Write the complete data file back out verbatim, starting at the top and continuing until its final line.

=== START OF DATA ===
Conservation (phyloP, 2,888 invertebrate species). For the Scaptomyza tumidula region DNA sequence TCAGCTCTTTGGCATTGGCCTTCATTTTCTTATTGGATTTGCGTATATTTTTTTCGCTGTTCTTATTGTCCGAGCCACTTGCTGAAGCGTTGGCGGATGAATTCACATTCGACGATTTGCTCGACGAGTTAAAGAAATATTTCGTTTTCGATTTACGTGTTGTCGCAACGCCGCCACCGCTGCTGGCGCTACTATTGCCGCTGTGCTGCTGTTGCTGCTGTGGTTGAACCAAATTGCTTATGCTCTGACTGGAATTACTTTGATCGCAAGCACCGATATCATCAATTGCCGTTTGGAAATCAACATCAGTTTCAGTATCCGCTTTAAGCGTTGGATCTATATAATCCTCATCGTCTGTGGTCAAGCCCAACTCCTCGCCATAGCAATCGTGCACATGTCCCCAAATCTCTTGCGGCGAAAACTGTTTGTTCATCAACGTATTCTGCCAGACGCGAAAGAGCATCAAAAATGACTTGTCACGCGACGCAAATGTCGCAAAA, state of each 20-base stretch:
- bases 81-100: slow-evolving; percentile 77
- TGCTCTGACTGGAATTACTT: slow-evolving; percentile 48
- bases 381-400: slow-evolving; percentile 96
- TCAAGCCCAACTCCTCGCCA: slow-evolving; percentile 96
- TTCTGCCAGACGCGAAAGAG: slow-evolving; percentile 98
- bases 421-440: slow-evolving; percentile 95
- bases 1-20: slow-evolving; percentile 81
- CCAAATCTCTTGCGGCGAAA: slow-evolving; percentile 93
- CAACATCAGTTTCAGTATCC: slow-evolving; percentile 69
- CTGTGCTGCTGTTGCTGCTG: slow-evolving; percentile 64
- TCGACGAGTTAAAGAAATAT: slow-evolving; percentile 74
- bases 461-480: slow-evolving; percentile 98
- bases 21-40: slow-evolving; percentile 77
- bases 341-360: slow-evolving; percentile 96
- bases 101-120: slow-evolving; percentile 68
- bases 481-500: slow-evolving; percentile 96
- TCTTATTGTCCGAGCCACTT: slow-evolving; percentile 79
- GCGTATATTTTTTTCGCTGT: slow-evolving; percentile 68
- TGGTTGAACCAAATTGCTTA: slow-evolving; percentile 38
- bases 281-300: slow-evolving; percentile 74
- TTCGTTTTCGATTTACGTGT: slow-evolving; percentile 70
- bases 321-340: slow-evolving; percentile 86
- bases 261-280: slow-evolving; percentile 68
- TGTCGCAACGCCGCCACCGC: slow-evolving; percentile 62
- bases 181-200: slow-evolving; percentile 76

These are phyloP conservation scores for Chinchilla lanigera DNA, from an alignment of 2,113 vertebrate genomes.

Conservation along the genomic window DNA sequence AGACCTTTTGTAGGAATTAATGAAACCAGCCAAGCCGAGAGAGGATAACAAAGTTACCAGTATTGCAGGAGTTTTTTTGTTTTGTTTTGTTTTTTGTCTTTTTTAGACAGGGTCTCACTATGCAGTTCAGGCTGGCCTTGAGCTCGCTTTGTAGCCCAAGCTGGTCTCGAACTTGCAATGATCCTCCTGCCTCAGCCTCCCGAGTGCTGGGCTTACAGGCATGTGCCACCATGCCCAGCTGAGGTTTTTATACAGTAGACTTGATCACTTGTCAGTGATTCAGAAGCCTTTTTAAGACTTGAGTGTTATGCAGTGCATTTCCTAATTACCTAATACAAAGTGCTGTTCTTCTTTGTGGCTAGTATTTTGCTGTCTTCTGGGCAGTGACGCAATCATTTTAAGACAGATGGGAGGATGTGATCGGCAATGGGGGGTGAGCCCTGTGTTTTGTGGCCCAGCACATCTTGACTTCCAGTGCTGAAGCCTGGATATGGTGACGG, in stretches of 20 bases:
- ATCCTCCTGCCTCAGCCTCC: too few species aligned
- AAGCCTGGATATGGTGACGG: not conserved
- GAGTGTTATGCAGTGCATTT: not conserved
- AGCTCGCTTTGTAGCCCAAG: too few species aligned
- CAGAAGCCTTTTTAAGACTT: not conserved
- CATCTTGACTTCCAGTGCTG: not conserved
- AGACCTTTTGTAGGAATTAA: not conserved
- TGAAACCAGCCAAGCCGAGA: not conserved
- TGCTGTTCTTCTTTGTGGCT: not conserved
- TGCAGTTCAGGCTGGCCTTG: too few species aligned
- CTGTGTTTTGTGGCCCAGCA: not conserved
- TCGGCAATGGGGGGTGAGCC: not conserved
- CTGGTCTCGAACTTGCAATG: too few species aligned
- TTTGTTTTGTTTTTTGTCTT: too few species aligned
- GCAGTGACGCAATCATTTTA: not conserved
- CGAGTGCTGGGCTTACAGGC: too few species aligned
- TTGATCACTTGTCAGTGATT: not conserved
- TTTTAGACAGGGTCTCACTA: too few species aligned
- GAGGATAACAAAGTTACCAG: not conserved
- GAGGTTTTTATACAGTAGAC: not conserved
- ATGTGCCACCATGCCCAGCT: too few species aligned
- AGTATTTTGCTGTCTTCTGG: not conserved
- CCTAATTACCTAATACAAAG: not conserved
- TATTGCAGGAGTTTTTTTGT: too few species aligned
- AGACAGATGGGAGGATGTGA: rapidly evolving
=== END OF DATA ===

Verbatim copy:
Conservation (phyloP, 2,888 invertebrate species). For the Scaptomyza tumidula region DNA sequence TCAGCTCTTTGGCATTGGCCTTCATTTTCTTATTGGATTTGCGTATATTTTTTTCGCTGTTCTTATTGTCCGAGCCACTTGCTGAAGCGTTGGCGGATGAATTCACATTCGACGATTTGCTCGACGAGTTAAAGAAATATTTCGTTTTCGATTTACGTGTTGTCGCAACGCCGCCACCGCTGCTGGCGCTACTATTGCCGCTGTGCTGCTGTTGCTGCTGTGGTTGAACCAAATTGCTTATGCTCTGACTGGAATTACTTTGATCGCAAGCACCGATATCATCAATTGCCGTTTGGAAATCAACATCAGTTTCAGTATCCGCTTTAAGCGTTGGATCTATATAATCCTCATCGTCTGTGGTCAAGCCCAACTCCTCGCCATAGCAATCGTGCACATGTCCCCAAATCTCTTGCGGCGAAAACTGTTTGTTCATCAACGTATTCTGCCAGACGCGAAAGAGCATCAAAAATGACTTGTCACGCGACGCAAATGTCGCAAAA, state of each 20-base stretch:
- bases 81-100: slow-evolving; percentile 77
- TGCTCTGACTGGAATTACTT: slow-evolving; percentile 48
- bases 381-400: slow-evolving; percentile 96
- TCAAGCCCAACTCCTCGCCA: slow-evolving; percentile 96
- TTCTGCCAGACGCGAAAGAG: slow-evolving; percentile 98
- bases 421-440: slow-evolving; percentile 95
- bases 1-20: slow-evolving; percentile 81
- CCAAATCTCTTGCGGCGAAA: slow-evolving; percentile 93
- CAACATCAGTTTCAGTATCC: slow-evolving; percentile 69
- CTGTGCTGCTGTTGCTGCTG: slow-evolving; percentile 64
- TCGACGAGTTAAAGAAATAT: slow-evolving; percentile 74
- bases 461-480: slow-evolving; percentile 98
- bases 21-40: slow-evolving; percentile 77
- bases 341-360: slow-evolving; percentile 96
- bases 101-120: slow-evolving; percentile 68
- bases 481-500: slow-evolving; percentile 96
- TCTTATTGTCCGAGCCACTT: slow-evolving; percentile 79
- GCGTATATTTTTTTCGCTGT: slow-evolving; percentile 68
- TGGTTGAACCAAATTGCTTA: slow-evolving; percentile 38
- bases 281-300: slow-evolving; percentile 74
- TTCGTTTTCGATTTACGTGT: slow-evolving; percentile 70
- bases 321-340: slow-evolving; percentile 86
- bases 261-280: slow-evolving; percentile 68
- TGTCGCAACGCCGCCACCGC: slow-evolving; percentile 62
- bases 181-200: slow-evolving; percentile 76

These are phyloP conservation scores for Chinchilla lanigera DNA, from an alignment of 2,113 vertebrate genomes.

Conservation along the genomic window DNA sequence AGACCTTTTGTAGGAATTAATGAAACCAGCCAAGCCGAGAGAGGATAACAAAGTTACCAGTATTGCAGGAGTTTTTTTGTTTTGTTTTGTTTTTTGTCTTTTTTAGACAGGGTCTCACTATGCAGTTCAGGCTGGCCTTGAGCTCGCTTTGTAGCCCAAGCTGGTCTCGAACTTGCAATGATCCTCCTGCCTCAGCCTCCCGAGTGCTGGGCTTACAGGCATGTGCCACCATGCCCAGCTGAGGTTTTTATACAGTAGACTTGATCACTTGTCAGTGATTCAGAAGCCTTTTTAAGACTTGAGTGTTATGCAGTGCATTTCCTAATTACCTAATACAAAGTGCTGTTCTTCTTTGTGGCTAGTATTTTGCTGTCTTCTGGGCAGTGACGCAATCATTTTAAGACAGATGGGAGGATGTGATCGGCAATGGGGGGTGAGCCCTGTGTTTTGTGGCCCAGCACATCTTGACTTCCAGTGCTGAAGCCTGGATATGGTGACGG, in stretches of 20 bases:
- ATCCTCCTGCCTCAGCCTCC: too few species aligned
- AAGCCTGGATATGGTGACGG: not conserved
- GAGTGTTATGCAGTGCATTT: not conserved
- AGCTCGCTTTGTAGCCCAAG: too few species aligned
- CAGAAGCCTTTTTAAGACTT: not conserved
- CATCTTGACTTCCAGTGCTG: not conserved
- AGACCTTTTGTAGGAATTAA: not conserved
- TGAAACCAGCCAAGCCGAGA: not conserved
- TGCTGTTCTTCTTTGTGGCT: not conserved
- TGCAGTTCAGGCTGGCCTTG: too few species aligned
- CTGTGTTTTGTGGCCCAGCA: not conserved
- TCGGCAATGGGGGGTGAGCC: not conserved
- CTGGTCTCGAACTTGCAATG: too few species aligned
- TTTGTTTTGTTTTTTGTCTT: too few species aligned
- GCAGTGACGCAATCATTTTA: not conserved
- CGAGTGCTGGGCTTACAGGC: too few species aligned
- TTGATCACTTGTCAGTGATT: not conserved
- TTTTAGACAGGGTCTCACTA: too few species aligned
- GAGGATAACAAAGTTACCAG: not conserved
- GAGGTTTTTATACAGTAGAC: not conserved
- ATGTGCCACCATGCCCAGCT: too few species aligned
- AGTATTTTGCTGTCTTCTGG: not conserved
- CCTAATTACCTAATACAAAG: not conserved
- TATTGCAGGAGTTTTTTTGT: too few species aligned
- AGACAGATGGGAGGATGTGA: rapidly evolving